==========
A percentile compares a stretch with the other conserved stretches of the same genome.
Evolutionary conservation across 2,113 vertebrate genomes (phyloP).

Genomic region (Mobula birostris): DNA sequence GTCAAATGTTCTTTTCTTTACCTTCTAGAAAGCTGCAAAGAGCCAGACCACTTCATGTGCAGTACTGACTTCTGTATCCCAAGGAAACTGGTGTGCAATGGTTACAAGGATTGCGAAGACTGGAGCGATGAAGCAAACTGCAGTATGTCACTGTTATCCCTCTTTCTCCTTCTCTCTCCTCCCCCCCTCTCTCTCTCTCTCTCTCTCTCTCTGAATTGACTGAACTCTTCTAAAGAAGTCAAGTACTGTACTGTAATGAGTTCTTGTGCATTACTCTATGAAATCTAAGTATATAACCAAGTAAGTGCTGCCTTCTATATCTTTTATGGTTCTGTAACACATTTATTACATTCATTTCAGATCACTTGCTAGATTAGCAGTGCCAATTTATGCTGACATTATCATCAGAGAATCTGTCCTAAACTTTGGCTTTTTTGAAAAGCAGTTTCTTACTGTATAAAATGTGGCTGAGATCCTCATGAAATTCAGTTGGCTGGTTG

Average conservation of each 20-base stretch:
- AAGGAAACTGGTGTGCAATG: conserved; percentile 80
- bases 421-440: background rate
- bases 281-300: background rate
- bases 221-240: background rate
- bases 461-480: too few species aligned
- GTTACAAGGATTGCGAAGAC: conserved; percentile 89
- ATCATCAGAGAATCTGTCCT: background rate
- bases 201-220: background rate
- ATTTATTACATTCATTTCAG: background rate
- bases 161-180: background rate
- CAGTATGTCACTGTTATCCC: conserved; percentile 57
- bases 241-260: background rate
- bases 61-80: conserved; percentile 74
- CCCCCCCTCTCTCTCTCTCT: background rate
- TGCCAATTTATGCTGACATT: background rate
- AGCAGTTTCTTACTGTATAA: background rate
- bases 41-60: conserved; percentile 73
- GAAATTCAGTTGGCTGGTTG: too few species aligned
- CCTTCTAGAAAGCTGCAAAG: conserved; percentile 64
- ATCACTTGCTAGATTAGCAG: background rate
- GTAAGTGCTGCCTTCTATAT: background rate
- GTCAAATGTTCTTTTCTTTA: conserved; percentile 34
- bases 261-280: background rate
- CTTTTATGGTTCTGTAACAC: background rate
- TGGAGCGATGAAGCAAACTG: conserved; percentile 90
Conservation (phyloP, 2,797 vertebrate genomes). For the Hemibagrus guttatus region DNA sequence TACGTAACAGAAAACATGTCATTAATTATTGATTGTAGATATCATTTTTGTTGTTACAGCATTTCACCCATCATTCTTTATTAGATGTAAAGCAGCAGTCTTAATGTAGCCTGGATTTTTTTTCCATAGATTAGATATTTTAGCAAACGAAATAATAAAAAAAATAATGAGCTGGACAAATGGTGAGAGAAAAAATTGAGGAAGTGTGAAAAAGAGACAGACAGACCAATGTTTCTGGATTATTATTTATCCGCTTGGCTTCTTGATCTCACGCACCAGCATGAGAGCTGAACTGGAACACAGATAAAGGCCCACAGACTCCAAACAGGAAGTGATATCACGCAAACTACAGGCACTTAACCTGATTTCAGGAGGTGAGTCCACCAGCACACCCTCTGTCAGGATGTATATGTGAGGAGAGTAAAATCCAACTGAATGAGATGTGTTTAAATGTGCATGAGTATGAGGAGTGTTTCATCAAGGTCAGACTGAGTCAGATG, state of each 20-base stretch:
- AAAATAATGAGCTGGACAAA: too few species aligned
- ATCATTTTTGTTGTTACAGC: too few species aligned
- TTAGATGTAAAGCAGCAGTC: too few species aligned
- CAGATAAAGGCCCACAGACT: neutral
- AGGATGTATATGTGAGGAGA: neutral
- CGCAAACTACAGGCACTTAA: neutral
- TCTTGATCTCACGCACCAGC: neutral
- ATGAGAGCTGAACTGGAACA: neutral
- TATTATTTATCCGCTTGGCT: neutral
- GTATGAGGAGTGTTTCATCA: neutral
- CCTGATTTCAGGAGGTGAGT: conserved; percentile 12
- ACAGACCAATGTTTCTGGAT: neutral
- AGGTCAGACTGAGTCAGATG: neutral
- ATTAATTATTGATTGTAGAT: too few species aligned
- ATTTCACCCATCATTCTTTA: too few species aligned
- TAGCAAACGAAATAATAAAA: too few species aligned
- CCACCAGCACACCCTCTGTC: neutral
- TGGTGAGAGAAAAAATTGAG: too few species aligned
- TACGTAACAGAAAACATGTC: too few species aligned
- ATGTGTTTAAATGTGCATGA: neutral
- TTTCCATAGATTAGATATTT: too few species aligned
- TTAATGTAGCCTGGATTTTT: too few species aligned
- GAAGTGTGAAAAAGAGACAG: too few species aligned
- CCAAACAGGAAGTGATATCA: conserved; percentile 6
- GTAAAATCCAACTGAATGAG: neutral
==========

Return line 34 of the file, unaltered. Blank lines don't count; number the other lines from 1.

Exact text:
- CAGATAAAGGCCCACAGACT: neutral